In the citation accompanying the awarding of Canada’s Medal of Bravery to Darren Coogan by Governour-General David Johnston on October 28, 2011, comes the description of the events in 2006 that led to bestowing the award. In part, it reads “without a thought for his own safety,” Coogan pulled a man from a car that has exploded and was on fire after hitting a deer in a north Toronto suburb. While the Torah demands that we intervene to save a life at risk (Levitcus 19:16), there is lively debate in rabbinic literature on exactly how far a person must go in putting himself at risk. While the issue is too complex to be resolved in this paragraph, what is clear is that is that there should be thought for one’s own safety. Bravery is no more less because a rescuer considered the consequences before intervening.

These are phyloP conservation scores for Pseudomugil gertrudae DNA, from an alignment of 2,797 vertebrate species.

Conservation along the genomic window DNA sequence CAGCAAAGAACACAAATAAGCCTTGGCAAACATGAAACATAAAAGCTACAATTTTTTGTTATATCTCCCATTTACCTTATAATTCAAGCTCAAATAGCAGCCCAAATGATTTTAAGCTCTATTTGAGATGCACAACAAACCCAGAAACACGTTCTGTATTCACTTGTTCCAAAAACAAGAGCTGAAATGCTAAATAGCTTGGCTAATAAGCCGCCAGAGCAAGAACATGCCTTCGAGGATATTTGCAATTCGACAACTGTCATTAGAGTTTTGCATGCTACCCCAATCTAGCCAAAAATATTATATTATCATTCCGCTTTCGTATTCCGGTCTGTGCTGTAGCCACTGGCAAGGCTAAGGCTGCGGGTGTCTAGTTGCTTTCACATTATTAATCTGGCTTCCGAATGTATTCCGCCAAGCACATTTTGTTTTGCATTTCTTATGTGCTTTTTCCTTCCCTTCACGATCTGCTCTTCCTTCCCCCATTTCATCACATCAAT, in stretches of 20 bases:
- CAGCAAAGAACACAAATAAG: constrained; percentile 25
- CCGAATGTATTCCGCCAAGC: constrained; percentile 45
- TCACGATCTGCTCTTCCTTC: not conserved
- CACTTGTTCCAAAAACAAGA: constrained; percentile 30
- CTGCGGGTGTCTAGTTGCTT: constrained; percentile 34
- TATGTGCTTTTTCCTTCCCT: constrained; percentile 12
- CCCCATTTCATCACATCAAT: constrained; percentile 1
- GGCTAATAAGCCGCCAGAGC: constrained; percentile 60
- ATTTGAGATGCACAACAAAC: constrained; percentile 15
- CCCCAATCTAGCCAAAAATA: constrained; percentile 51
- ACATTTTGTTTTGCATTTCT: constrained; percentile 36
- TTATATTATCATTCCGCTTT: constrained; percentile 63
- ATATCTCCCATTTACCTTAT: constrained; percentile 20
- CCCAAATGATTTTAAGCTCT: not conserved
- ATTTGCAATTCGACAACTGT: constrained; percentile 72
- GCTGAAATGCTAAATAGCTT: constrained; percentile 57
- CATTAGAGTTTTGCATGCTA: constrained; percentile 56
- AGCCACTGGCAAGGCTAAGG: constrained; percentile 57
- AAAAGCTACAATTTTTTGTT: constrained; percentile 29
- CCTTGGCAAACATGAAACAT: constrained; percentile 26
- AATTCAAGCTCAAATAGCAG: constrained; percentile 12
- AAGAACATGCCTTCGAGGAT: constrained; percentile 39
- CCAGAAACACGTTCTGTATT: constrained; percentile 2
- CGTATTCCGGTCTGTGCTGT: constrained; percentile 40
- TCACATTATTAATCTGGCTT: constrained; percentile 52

Rabbi Wayne Allen
After being graduated from New York University with a B.A. in philosophy and Phi Beta Kappa, Rabbi Allen attended the Jewish Theological Seminary of America where he earned a Masters degree in Rabbinics and went on to receive rabbinic ordination. He has served as a congregational rabbi for almost 34 years, taking on postings in New York City, Los Angeles, and Toronto.